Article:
Perhaps I may be allowed to refer to my former constituency, the town of Bishop Auckland, by way of example. Perhaps the only thing for which Bishop Auckland is known throughout the world is its superb amateur football club. In the 1950s and 1960s the team regularly ended up in the final at Wembley playing in front of 100,000 people. The people of Bishop Auckland are rightly proud of that great football heritage. They are also proud of the fact that the town has been the home of the bishops of Durham for 800 years.
A few miles down the road is Shildon. In 1825, slightly before my time, Timothy Hackworth began to build rail rolling stock in the town of Shildon. The building of that rolling stock went on until 1983, sometimes employing 2,600 people. The people of Shildon tend to celebrate their railway heritage now because of the efforts of Shildon Borough Council and the National Rail Museum at York where they have Locomotion, a rail museum with 60 rolling stock, which has attracted approaching 150,000 visitors in the short nine months since it opened.
A few miles in another direction, in Spennymoor, people are immensely proud of their mining heritage. I will be marching behind the Spennymoor town band at the miners' gala as I have done every year for the past 15 or 20 years. The gala is a great celebration of mining. It is such a moving occasion, when you watch 30 bands coming over Elvet Bridge with banners flying and stopping in front of the hotel in the centre of Durham.
All of those are sources of immense pride in my communities but I am even more proud of the miners' settlements in Spennymoor because they have nurtured many painters among former miners who are of regional significance—and two who are of national significance; Tom McGuinness, who worked for 50 years in the mines in Bishop Auckland, and Norman Cornish, who was also a miner in Spennymoor.
I have only Teesdale left to mention out of my former constituency—almost 600 square miles of the most glorious countryside in the whole of the north of England. Barnard Castle boasts the national gem of the Bowes Museum under its very able young director, Adrian Jenkins, which is chaired most ably by the noble Viscount, Lord Eccles, who I am glad to see is in his place.
If we are to regenerate further these communities we can only do so by building on their already established sense of civic pride in their history. That cannot be done by central government from the top. Of course, there has to be a strong strategic centre. If we had nothing but centralisation, I fear that we would end up with chaos. We need a strong strategic centre voting on policies and allocating the money to allow interesting things to happen at local level. However, we can regenerate communities only by releasing the skill, commitment and creativity of local people.
Local government, as well as national government, can be centralising. Our message ought to be directed at both central and local government. No regeneration of communities can take place without engaging the skill and creativity of local people.
We are not only talking about the health of local democracy this morning; the matter goes to the reform of the public service. We have tested to destruction the view that you can micromanage the health service from the centre. We have learnt that you have to release the skill and creativity of people at the sharp end. We have all learnt that, but I am not certain that we have learnt the mechanisms by which it can happen. Perhaps that is because there are echelons of managers who have been brought up in the command-and-control culture and find it difficult to learn that managing these days, both in business and in public service, is a matter of releasing the skill and creativity of the workforce. I look forward to the Government pursuing that agenda with even greater vigour.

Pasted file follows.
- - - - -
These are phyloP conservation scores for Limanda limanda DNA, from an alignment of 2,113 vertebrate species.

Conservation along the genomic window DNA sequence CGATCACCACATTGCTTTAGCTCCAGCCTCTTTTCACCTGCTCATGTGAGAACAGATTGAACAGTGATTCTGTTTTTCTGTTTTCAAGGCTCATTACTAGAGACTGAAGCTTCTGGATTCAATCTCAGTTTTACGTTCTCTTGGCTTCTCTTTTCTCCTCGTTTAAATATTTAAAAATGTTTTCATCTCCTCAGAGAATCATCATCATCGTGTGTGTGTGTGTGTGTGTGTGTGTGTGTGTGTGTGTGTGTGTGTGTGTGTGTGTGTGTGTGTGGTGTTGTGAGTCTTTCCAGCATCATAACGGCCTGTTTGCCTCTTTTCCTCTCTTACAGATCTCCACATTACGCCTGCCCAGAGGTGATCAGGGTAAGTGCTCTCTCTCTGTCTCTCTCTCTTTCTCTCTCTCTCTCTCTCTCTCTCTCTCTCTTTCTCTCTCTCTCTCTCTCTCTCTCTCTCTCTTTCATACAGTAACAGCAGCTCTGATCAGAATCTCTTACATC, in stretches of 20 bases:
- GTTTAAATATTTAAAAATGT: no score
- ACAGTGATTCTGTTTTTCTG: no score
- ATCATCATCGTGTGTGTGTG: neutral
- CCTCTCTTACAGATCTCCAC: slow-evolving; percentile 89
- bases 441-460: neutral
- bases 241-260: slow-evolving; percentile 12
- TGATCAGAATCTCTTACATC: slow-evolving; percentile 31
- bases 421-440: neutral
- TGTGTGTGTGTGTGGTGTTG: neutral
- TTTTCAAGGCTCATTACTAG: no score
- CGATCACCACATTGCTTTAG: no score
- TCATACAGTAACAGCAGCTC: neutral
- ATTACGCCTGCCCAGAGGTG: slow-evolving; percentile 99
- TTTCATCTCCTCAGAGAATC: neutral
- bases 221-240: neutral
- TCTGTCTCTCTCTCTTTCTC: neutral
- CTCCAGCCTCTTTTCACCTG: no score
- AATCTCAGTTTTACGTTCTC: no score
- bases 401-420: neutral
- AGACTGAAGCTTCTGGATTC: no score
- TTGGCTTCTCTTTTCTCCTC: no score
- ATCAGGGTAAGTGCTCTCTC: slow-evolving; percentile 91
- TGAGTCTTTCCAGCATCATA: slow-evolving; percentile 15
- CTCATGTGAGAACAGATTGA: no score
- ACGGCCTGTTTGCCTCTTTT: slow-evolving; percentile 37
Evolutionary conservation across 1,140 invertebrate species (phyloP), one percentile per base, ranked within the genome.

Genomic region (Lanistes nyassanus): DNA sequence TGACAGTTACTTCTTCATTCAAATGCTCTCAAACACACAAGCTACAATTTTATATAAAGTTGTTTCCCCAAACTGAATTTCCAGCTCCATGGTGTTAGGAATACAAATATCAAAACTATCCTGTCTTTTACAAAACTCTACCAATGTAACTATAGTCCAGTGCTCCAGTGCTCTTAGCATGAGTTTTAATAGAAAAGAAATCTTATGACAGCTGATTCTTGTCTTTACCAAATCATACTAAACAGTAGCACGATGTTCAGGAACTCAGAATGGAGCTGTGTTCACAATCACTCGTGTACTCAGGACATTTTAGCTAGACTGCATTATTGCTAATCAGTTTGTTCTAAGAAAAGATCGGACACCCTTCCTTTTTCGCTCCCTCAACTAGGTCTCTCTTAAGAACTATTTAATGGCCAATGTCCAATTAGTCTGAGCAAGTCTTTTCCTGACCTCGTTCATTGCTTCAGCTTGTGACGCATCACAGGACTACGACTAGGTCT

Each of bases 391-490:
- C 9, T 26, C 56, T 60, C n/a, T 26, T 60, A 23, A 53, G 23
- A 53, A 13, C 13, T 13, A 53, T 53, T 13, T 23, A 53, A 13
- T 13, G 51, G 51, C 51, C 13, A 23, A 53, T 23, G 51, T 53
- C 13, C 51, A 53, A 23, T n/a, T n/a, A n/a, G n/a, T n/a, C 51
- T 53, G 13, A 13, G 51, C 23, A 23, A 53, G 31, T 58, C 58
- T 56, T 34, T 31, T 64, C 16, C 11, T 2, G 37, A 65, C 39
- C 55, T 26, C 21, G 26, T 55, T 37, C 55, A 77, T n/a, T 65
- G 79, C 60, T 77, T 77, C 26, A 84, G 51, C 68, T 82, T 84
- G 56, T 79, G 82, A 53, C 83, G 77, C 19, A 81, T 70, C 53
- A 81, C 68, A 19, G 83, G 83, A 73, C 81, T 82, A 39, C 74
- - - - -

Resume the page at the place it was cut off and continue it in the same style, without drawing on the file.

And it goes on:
I am very pleased to have been allowed to make a small contribution to this debate, and I hope that other opportunities occur.
My Lords, I warmly congratulate the noble Lord, Lord Foster of Bishop Auckland, on his eloquent and thoughtful maiden speech. I first met him when he was a Member of Parliament, and I visited Bishop Auckland as part of a small group representing the Commission on the Future of Multi-ethnic Britain, in 1999. It was a most revealing and helpful visit, to see the disparity of those who were very poor living side by side with those who were very affluent—and the lovely countryside of north-east England.
After a long and illustrious career in local councils in the north-east of England, and 26 years in the other place, I have no doubt that the noble Lord will make very important contributions in future debates, particularly in the fields of economic development, employment and the environment. He also has very interesting and broad-reaching contacts; for example, he is a member of the Salvation Army and has a tremendous interest in youth affairs. I am delighted that he is here and look forward to his valuable contributions in future debates.
I also congratulate the noble Lord, Lord Phillips of Sudbury, on securing this debate on a topic that particularly affects service delivery and the well-being of all citizens and communities. I shall focus on health and social care-related issues, drawing on my experience in Merseyside, which is an area where significant pockets of socio-economic deprivation are located close to affluent communities.